Welcome to securitypatterns.org

The main objective of this Website is to bring together security patterns enthusiasts, to provide a forum for security patterns and to improve the overall work on security patterns.

In the past, we have identified security patterns as a very powerful concept, that helps to solve recurring security problems in a proven, successful way. Consider this as a call for particpation: please send in suggestions how you could contribute to keep the site up-to-date. It’s possible to get an account for writing your own articles on this site. Send a message to brainstorming (at) securitypatterns.org or subscribe to the mailing list. See also the current pattern collection.

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New Security Patterns book by Ed Fernandez: Foreword

The new book on Security Patterns is prepared for print. I’m happy that Ed chose me as shepherd for the book. I’ve just finished the Foreword:

“Security is simple. We use a little bit of cryptography, add some firewalls and passwords
– done! In theory…

When I started work in the field of security in the mid 1990s, I met many people who
thought they could easily secure their applications. They used certain ingredients of security measures and applied them to whatever problem they had. Even worse: sometimes they didn’t use existing ingredients, but build their own – making the same errors made in hundreds of previous projects. And practice proved them wrong: security was never simple – there’s always at least one loophole. There’s always an unexpected side-effect. There’s always something that you miss if you are not an expert. Front page news regularly proves that we obviously never learn.

Key reasons for insecure applications are:

  • Lack of time, due to aggressive deadlines and tight budgets
  • Lack of knowledge – IT experts are usually not security experts
  • Lack of priorities – functionality and performance usually come top

That’s why we are literally doomed to failure. Hackers have an easy job entering a system,
stealing or changing data and leaving without a trace. Sometimes the victim doesn’t
even know that something really bad happened until his new designs are somehow copied
by a competitor, or supposedly protected customer data is published on public web sites.
Or a journalist gets a hint of a fantastic new story. Even worse, modern applications are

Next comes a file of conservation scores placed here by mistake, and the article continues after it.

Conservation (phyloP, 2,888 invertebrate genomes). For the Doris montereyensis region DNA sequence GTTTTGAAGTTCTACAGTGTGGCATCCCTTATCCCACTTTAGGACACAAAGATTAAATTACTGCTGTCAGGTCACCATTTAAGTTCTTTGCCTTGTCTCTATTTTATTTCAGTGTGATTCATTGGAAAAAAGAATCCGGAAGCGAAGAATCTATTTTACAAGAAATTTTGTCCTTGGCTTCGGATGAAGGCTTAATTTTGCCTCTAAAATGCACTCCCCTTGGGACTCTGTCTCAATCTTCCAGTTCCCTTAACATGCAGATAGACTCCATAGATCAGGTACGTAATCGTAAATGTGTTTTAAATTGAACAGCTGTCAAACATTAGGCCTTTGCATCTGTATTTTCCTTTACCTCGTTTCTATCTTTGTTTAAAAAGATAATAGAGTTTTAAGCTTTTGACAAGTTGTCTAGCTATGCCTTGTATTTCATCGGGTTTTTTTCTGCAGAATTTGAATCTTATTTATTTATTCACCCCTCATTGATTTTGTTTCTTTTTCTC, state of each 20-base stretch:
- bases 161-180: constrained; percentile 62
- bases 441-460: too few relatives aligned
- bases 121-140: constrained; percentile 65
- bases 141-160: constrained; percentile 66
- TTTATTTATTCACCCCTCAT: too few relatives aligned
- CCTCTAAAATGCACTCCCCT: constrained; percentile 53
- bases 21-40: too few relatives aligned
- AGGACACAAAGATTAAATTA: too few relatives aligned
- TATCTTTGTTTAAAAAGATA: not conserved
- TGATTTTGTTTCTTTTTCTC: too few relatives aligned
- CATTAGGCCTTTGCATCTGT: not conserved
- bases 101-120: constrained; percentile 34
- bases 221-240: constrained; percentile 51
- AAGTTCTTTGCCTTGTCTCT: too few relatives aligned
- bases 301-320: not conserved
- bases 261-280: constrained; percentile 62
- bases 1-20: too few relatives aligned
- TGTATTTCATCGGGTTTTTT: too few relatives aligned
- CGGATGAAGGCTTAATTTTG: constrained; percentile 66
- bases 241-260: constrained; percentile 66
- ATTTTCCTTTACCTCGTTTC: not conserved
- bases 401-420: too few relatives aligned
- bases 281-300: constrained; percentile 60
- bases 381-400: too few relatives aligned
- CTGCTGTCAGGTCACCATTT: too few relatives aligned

becoming more and more complex – think of recent trends like mobility and cloud computing. Borders disappear and the means of protecting known areas is difficult.

In traditional engineering we have hundreds of years of knowledge that has evolved
over time. We know how to build bridges that survive rain, wind and earthquakes. We
know how to build solid cars that give you a good chance of surviving a crash. We know
of proven solutions to problems in specific contexts. Written down, these are called a
patterns , paradigms that have also been applied to software engineering for quite some time. Towards the end of the 1990s we saw work on patterns that were dedicated to security problems. The pattern community came together and collected the work in progress, resulting in one of the first comprehensive security pattern collections, which captured security expertise for getting it done the right way.

It was obvious that the work was not completed by the publication of a few books. Besides
mining additional knowledge and writing more patterns, an interesting question is
how to apply them effectively. Both of these issues are answered with this new book from
Eduardo Fernandez, a pioneer of computer science and security patterns. He has continued
the work that we started ten years ago, and I’m honored that I could be his sparring
partner while he wrote it.

The result is the most up-to-date guide for software engineers who want to understand
how to build reliable applications. It provides guidance for applying the captured expertise
of security pattern in your day-to-day work. Security is still not easy, but it is much
easier when you understand the benefits, liabilities and dependencies of specific solutions.”

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Peter Sommerlad